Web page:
Regarding PQQ's role as an antioxidant, recent studies on the aroxyl radical-scavenging action of reduced PQQ[H.sub.2] have shown PQQ exists in cells in a reduced form. (40) Like vitamin C, glutathione, vitamin E, and uric acid, PQQ can act as an antioxidant? As examples, Tsuchida et al (47) and Urakami et al (48) reported PQQ protects against acute liver damage induced by agents such as carbon tetrachloride or endotoxin. Hamagishi et al (49) observed that PQQ administered (i.p.) at 10 or 30 mg/kg body weight causes a decrease in carrageenan-induced edema by 39- and 76 percent, respectively. It is also noteworthy that on a molar basis, PQQ is a better inhibitor of tissue oxidation in peritoneal cells than [alpha]-tocopherol and ascorbic acid, following initiation by zymosan, carrageenan, or N-formyl-methionyl-leucyl-phenylalanine, all of which provoke inflammatory responses. (44) From a mechanistic perspective, in addition to serving as an antioxidant, the effects of PQQ on genes, such as PGC-1[alpha], DJ-1, and genes in the ras family help explain many of the physiological and clinical functions ascribed to PQQ.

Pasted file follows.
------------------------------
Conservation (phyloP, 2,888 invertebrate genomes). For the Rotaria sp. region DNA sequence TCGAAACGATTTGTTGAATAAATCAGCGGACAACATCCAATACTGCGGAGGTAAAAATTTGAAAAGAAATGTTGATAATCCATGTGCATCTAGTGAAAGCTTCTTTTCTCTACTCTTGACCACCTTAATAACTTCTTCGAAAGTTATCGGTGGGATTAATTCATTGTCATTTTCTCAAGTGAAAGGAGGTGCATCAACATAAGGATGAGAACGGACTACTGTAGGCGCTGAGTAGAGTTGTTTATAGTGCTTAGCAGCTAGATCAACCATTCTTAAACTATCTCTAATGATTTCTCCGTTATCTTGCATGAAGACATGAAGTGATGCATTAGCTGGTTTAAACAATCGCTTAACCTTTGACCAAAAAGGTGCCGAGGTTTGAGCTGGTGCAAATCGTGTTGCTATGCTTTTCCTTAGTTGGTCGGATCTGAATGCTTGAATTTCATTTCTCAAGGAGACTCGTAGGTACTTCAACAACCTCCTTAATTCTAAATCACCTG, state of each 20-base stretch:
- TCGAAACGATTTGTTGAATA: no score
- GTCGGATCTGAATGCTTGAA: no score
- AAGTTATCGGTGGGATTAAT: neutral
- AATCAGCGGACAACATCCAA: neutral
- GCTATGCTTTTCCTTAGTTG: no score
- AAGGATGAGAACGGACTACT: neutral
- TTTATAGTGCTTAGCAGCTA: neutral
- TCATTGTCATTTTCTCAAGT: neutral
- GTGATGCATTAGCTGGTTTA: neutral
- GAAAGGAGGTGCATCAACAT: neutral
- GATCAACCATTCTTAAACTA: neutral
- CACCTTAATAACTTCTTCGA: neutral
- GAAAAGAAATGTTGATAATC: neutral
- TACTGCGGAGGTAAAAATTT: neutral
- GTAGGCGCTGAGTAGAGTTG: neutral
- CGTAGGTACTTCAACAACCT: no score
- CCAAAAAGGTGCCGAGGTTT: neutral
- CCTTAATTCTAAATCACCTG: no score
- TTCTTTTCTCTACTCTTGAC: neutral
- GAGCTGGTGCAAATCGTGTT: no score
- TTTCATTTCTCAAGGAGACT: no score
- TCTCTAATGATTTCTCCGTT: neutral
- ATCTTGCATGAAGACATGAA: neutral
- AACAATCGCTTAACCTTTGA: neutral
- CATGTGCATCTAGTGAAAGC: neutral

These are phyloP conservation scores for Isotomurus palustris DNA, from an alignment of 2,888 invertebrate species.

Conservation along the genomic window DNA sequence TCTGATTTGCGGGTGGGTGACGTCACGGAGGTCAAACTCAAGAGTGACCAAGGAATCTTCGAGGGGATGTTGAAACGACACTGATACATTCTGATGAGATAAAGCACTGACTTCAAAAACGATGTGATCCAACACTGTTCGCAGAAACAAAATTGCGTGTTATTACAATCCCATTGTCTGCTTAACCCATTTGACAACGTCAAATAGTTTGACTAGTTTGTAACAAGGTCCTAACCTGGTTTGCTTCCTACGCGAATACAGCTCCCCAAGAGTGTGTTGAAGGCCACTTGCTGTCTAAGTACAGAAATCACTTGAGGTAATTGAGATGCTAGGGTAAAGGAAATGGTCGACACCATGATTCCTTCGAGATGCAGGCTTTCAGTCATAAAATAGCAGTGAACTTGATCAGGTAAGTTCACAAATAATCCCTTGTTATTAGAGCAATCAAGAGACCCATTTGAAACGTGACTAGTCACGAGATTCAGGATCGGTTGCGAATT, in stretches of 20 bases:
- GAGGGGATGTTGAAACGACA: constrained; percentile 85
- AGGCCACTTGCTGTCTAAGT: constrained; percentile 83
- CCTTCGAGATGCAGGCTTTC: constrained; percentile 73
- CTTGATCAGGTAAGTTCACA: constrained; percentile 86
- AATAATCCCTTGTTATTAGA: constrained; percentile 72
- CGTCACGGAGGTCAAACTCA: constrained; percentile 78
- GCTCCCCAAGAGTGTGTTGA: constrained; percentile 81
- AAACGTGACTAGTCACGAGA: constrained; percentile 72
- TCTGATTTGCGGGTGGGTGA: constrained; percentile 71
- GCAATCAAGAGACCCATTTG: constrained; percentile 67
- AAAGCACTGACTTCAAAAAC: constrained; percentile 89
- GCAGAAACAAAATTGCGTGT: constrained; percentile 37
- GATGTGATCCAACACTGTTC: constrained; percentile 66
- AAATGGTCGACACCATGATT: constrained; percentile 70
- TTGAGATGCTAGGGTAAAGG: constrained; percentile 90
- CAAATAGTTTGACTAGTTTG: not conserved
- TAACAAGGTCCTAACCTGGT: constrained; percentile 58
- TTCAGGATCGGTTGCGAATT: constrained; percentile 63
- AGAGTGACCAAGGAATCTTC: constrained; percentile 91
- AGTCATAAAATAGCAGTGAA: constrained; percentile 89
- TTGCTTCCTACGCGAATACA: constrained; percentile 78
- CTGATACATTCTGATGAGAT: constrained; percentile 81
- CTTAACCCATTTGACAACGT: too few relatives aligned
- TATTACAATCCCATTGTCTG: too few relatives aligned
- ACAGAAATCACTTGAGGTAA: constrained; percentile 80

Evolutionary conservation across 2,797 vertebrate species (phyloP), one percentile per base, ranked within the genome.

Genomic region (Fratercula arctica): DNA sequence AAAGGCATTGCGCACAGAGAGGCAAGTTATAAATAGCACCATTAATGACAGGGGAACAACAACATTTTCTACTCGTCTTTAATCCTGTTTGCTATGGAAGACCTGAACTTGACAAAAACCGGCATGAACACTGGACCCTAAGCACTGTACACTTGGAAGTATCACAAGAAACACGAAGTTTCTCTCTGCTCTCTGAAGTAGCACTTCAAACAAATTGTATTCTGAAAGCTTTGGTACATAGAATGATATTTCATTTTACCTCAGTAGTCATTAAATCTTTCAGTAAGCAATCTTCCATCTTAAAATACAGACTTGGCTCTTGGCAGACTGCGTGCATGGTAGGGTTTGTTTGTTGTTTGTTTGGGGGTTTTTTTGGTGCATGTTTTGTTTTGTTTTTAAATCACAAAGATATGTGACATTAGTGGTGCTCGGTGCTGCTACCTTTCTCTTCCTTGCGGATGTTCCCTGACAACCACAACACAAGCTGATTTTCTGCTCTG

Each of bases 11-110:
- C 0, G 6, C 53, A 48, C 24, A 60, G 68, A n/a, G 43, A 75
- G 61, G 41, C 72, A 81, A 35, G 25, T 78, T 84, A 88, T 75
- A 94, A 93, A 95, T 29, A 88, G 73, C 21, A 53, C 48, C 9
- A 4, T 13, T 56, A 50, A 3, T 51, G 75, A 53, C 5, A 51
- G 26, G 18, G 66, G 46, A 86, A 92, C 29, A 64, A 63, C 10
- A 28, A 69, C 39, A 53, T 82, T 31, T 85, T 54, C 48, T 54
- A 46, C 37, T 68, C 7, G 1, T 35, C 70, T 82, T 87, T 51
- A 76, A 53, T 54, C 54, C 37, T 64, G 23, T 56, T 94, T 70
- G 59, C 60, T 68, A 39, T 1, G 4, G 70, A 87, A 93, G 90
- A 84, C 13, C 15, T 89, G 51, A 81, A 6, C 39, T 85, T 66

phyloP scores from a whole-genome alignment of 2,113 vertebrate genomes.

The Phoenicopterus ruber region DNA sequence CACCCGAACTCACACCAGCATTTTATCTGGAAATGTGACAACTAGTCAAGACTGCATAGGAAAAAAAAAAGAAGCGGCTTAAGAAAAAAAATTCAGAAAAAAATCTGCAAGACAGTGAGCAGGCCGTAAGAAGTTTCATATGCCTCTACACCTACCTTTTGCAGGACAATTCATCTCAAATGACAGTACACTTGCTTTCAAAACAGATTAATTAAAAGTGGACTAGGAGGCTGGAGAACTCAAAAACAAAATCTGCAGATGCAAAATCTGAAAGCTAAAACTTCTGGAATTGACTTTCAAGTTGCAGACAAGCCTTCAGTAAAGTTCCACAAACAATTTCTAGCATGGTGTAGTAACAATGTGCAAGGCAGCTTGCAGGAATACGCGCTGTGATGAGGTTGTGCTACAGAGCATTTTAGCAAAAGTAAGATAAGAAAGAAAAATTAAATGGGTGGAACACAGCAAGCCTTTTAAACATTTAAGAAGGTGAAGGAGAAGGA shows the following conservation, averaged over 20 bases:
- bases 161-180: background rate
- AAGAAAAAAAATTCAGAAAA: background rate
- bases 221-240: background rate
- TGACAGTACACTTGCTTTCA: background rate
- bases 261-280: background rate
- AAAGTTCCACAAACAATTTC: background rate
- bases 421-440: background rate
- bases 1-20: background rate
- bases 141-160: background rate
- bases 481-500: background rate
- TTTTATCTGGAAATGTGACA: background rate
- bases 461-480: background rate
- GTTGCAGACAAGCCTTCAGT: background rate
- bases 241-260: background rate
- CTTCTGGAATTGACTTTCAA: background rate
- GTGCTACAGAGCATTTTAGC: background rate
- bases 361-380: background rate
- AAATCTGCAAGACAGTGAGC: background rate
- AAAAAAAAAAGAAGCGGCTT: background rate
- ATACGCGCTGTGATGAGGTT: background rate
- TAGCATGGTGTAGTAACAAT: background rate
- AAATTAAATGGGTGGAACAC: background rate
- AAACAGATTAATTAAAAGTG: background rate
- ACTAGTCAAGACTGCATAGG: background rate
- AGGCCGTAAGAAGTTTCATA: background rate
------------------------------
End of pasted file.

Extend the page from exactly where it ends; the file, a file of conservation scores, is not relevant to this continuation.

Clinical Implications

The following subsections briefly describe clinical implications of PQQ use. Although much of this work was conducted in animal models, current efforts in humans and human cell lines demonstrate important parallels.

Improvements in Reproduction, Early Development, Growth, and Immune Function

Nutritional studies indicate PQQ can serve as a growth factor and improves neonatal survival. (8,31,41,42) In human fibroblast cultures, PQQ enhances cell growth and proliferation when added to cell cultures. (38,50) Signs of PQQ deprivation include friable skin, evidence of hemorrhage and diverticuli, and reduction in general fitness. The growth-related observations are novel in that adding 100-200 [micro]g PQQ/kg to purified diets improves growth, development, and reproductive parameters in rodent models. (8,30) For perspective, the animal requirements for folic acid or for biotin range from 200-500 [micro]g/ kg diet, respectively. These effects are similar to the improvements when more complex diets are fed (i.e., made of less refined ingredients). (30,31) Moreover, in female mice and rats fed PQQ-deficient diets, fertility is decreased (fewer successful pregnancies and smaller litter size) (30,31) compared to mice or rats fed PQQ-supplemented diets.